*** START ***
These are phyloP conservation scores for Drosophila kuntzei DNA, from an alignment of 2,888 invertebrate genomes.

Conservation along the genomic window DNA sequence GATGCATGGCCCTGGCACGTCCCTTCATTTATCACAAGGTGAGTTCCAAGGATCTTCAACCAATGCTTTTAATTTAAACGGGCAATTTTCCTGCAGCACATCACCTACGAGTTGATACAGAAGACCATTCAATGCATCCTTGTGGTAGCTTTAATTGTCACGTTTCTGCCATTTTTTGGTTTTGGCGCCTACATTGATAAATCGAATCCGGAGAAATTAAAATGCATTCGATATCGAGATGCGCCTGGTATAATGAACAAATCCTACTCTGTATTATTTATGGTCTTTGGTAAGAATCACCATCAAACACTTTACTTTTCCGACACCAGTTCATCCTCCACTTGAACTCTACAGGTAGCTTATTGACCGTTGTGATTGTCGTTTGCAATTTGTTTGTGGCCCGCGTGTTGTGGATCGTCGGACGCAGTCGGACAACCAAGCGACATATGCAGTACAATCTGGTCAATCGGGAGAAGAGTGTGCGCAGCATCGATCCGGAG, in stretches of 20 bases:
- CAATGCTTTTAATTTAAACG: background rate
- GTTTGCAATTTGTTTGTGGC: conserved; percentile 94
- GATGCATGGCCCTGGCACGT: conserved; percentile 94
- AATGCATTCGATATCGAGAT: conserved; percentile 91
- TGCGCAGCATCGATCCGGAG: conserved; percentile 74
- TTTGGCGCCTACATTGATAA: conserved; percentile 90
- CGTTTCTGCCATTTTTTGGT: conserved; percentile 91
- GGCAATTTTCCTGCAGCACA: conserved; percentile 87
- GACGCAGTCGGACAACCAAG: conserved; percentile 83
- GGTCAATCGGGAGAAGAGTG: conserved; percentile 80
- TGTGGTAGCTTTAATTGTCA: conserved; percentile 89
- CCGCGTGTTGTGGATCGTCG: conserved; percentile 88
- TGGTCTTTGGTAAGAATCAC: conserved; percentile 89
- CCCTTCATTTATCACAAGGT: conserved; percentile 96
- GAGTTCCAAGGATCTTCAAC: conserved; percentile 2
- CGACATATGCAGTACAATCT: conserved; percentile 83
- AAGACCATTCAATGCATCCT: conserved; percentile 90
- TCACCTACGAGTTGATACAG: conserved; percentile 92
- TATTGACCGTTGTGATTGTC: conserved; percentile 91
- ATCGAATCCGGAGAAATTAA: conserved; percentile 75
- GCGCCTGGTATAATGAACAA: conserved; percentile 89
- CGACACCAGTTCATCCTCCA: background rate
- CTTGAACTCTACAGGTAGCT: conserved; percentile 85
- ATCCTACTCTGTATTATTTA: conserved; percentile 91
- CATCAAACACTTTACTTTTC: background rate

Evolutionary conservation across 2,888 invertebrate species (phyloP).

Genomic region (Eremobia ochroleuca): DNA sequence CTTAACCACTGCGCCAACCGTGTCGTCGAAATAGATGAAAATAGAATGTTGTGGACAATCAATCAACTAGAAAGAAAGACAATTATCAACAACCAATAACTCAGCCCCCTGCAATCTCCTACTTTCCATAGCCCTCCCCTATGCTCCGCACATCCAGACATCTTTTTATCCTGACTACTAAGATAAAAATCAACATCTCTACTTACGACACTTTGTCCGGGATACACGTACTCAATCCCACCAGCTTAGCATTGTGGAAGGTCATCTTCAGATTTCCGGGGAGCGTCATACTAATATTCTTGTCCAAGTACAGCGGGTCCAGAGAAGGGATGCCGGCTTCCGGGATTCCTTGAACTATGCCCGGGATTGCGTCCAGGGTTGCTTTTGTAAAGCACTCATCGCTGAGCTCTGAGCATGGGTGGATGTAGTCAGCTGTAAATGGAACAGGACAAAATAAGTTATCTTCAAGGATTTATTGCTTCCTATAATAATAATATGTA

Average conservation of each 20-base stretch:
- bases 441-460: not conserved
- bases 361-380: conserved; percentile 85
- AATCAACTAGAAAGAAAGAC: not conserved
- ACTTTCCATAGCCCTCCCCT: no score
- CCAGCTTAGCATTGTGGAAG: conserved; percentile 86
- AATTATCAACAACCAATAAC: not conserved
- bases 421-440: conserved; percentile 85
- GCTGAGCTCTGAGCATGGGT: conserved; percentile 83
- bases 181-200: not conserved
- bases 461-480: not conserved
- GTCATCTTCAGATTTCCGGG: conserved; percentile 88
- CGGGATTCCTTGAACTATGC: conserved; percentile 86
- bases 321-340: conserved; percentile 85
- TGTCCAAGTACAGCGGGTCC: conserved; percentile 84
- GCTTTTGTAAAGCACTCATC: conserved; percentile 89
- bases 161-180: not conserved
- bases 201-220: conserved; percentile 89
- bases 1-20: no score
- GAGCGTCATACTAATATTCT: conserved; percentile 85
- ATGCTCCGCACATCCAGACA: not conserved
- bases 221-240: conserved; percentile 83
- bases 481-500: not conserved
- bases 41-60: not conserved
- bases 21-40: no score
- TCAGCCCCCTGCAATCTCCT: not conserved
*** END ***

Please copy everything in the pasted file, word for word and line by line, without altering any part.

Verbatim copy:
These are phyloP conservation scores for Drosophila kuntzei DNA, from an alignment of 2,888 invertebrate genomes.

Conservation along the genomic window DNA sequence GATGCATGGCCCTGGCACGTCCCTTCATTTATCACAAGGTGAGTTCCAAGGATCTTCAACCAATGCTTTTAATTTAAACGGGCAATTTTCCTGCAGCACATCACCTACGAGTTGATACAGAAGACCATTCAATGCATCCTTGTGGTAGCTTTAATTGTCACGTTTCTGCCATTTTTTGGTTTTGGCGCCTACATTGATAAATCGAATCCGGAGAAATTAAAATGCATTCGATATCGAGATGCGCCTGGTATAATGAACAAATCCTACTCTGTATTATTTATGGTCTTTGGTAAGAATCACCATCAAACACTTTACTTTTCCGACACCAGTTCATCCTCCACTTGAACTCTACAGGTAGCTTATTGACCGTTGTGATTGTCGTTTGCAATTTGTTTGTGGCCCGCGTGTTGTGGATCGTCGGACGCAGTCGGACAACCAAGCGACATATGCAGTACAATCTGGTCAATCGGGAGAAGAGTGTGCGCAGCATCGATCCGGAG, in stretches of 20 bases:
- CAATGCTTTTAATTTAAACG: background rate
- GTTTGCAATTTGTTTGTGGC: conserved; percentile 94
- GATGCATGGCCCTGGCACGT: conserved; percentile 94
- AATGCATTCGATATCGAGAT: conserved; percentile 91
- TGCGCAGCATCGATCCGGAG: conserved; percentile 74
- TTTGGCGCCTACATTGATAA: conserved; percentile 90
- CGTTTCTGCCATTTTTTGGT: conserved; percentile 91
- GGCAATTTTCCTGCAGCACA: conserved; percentile 87
- GACGCAGTCGGACAACCAAG: conserved; percentile 83
- GGTCAATCGGGAGAAGAGTG: conserved; percentile 80
- TGTGGTAGCTTTAATTGTCA: conserved; percentile 89
- CCGCGTGTTGTGGATCGTCG: conserved; percentile 88
- TGGTCTTTGGTAAGAATCAC: conserved; percentile 89
- CCCTTCATTTATCACAAGGT: conserved; percentile 96
- GAGTTCCAAGGATCTTCAAC: conserved; percentile 2
- CGACATATGCAGTACAATCT: conserved; percentile 83
- AAGACCATTCAATGCATCCT: conserved; percentile 90
- TCACCTACGAGTTGATACAG: conserved; percentile 92
- TATTGACCGTTGTGATTGTC: conserved; percentile 91
- ATCGAATCCGGAGAAATTAA: conserved; percentile 75
- GCGCCTGGTATAATGAACAA: conserved; percentile 89
- CGACACCAGTTCATCCTCCA: background rate
- CTTGAACTCTACAGGTAGCT: conserved; percentile 85
- ATCCTACTCTGTATTATTTA: conserved; percentile 91
- CATCAAACACTTTACTTTTC: background rate

Evolutionary conservation across 2,888 invertebrate species (phyloP).

Genomic region (Eremobia ochroleuca): DNA sequence CTTAACCACTGCGCCAACCGTGTCGTCGAAATAGATGAAAATAGAATGTTGTGGACAATCAATCAACTAGAAAGAAAGACAATTATCAACAACCAATAACTCAGCCCCCTGCAATCTCCTACTTTCCATAGCCCTCCCCTATGCTCCGCACATCCAGACATCTTTTTATCCTGACTACTAAGATAAAAATCAACATCTCTACTTACGACACTTTGTCCGGGATACACGTACTCAATCCCACCAGCTTAGCATTGTGGAAGGTCATCTTCAGATTTCCGGGGAGCGTCATACTAATATTCTTGTCCAAGTACAGCGGGTCCAGAGAAGGGATGCCGGCTTCCGGGATTCCTTGAACTATGCCCGGGATTGCGTCCAGGGTTGCTTTTGTAAAGCACTCATCGCTGAGCTCTGAGCATGGGTGGATGTAGTCAGCTGTAAATGGAACAGGACAAAATAAGTTATCTTCAAGGATTTATTGCTTCCTATAATAATAATATGTA

Average conservation of each 20-base stretch:
- bases 441-460: not conserved
- bases 361-380: conserved; percentile 85
- AATCAACTAGAAAGAAAGAC: not conserved
- ACTTTCCATAGCCCTCCCCT: no score
- CCAGCTTAGCATTGTGGAAG: conserved; percentile 86
- AATTATCAACAACCAATAAC: not conserved
- bases 421-440: conserved; percentile 85
- GCTGAGCTCTGAGCATGGGT: conserved; percentile 83
- bases 181-200: not conserved
- bases 461-480: not conserved
- GTCATCTTCAGATTTCCGGG: conserved; percentile 88
- CGGGATTCCTTGAACTATGC: conserved; percentile 86
- bases 321-340: conserved; percentile 85
- TGTCCAAGTACAGCGGGTCC: conserved; percentile 84
- GCTTTTGTAAAGCACTCATC: conserved; percentile 89
- bases 161-180: not conserved
- bases 201-220: conserved; percentile 89
- bases 1-20: no score
- GAGCGTCATACTAATATTCT: conserved; percentile 85
- ATGCTCCGCACATCCAGACA: not conserved
- bases 221-240: conserved; percentile 83
- bases 481-500: not conserved
- bases 41-60: not conserved
- bases 21-40: no score
- TCAGCCCCCTGCAATCTCCT: not conserved